Complementary BoD capabilities are already commercially available between AT&T's network enabled cloud solution, AT&T NetBond – which allows network capacity to scale or contract on demand based on the cloud workload's needs – and public cloud services, such as IBM's Cloud Managed Services. When coupled together, these solutions enable highly secure, reliable and dynamic connectivity between a customer's MPLS-VPN network and IBM's public cloud services.
How it Works
In the demonstration, the IBM cloud platform and orchestration technology manages the life cycle of Virtual Machine (VM) network applications on OpenStack software to automatically monitor server load and request both cloud-to-cloud network bandwidth from a SDN WAN Orchestrator developed by AT&T and compute resources as needed for VM migration.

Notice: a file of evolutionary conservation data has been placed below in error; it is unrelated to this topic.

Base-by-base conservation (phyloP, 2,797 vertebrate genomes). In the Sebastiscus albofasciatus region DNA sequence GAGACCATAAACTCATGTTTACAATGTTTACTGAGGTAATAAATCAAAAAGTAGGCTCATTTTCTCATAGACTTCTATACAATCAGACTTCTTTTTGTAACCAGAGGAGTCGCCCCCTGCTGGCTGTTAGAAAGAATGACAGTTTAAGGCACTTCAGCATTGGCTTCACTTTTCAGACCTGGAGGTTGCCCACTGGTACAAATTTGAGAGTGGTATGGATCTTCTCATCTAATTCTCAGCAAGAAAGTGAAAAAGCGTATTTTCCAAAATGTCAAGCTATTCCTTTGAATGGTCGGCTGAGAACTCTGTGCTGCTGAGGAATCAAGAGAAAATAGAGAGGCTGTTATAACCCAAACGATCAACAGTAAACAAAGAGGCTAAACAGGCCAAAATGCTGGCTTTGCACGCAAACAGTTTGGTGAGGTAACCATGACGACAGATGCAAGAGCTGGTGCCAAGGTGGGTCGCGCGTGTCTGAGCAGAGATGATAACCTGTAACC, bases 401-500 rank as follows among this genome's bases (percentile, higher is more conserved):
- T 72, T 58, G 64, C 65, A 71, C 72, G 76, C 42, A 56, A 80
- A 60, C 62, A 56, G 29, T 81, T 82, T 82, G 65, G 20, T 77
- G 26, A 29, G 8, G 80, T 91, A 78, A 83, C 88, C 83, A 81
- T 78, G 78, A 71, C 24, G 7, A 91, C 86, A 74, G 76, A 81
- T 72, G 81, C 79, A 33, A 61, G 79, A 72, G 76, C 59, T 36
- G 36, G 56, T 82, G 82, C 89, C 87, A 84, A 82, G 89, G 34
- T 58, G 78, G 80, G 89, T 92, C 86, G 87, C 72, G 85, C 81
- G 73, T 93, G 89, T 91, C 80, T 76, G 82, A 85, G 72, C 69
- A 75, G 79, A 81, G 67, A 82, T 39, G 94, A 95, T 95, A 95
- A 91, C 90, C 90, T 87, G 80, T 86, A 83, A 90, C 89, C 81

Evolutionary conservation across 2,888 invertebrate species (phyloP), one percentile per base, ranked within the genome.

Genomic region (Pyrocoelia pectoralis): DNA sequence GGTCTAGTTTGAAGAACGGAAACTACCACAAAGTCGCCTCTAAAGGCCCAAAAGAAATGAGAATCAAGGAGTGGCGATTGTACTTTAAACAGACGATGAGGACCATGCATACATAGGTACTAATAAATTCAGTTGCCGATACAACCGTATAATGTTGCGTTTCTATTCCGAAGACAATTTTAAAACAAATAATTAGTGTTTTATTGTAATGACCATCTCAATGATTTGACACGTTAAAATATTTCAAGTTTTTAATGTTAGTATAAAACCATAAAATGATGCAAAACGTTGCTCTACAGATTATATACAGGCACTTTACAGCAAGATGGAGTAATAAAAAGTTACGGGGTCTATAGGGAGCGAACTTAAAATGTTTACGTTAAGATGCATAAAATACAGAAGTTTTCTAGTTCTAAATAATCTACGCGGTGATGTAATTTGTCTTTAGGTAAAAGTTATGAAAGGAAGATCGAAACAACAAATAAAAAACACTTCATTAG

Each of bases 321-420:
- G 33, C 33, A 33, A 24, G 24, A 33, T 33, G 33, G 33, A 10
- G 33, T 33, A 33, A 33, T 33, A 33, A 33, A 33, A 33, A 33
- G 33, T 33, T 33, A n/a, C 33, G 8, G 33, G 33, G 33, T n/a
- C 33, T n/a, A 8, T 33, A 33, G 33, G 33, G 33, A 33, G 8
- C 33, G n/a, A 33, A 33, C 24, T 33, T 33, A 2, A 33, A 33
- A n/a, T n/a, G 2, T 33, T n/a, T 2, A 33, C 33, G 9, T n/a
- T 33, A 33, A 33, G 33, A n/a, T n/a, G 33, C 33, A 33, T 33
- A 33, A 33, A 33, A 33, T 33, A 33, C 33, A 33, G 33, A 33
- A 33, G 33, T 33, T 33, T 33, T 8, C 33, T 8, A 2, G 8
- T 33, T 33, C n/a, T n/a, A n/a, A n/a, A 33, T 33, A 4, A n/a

The AT&T SDN WAN Orchestrator automatically routes data server connection requests across the appropriate network layer: IP/MPLS, subwavelength or Dense Wavelength Division Multiplexing (DWDM). Rapid, robust provisioning protocols developed by ACS are integrated with commercial transport DWDM network elements to set up and tear down connections as needed.
In the demo, setup times as short as 40 seconds were achieved, with sub-second provisioning times possible with next generation DWDM equipment (called ROADMs). This approach also takes BoD into a truly dynamic regime, by enabling the high-connection request rates that will be required in future cloud service environments.
"The DARPA CORONET program has created a truly innovative solution that will enable dynamic cloud services of the future. By delivering highly efficient bandwidth sharing, this technology will significantly reduce costs for both carriers and cloud providers. It truly is a major step forward for the industry," states Matt Goodman, DARPA Program Manager.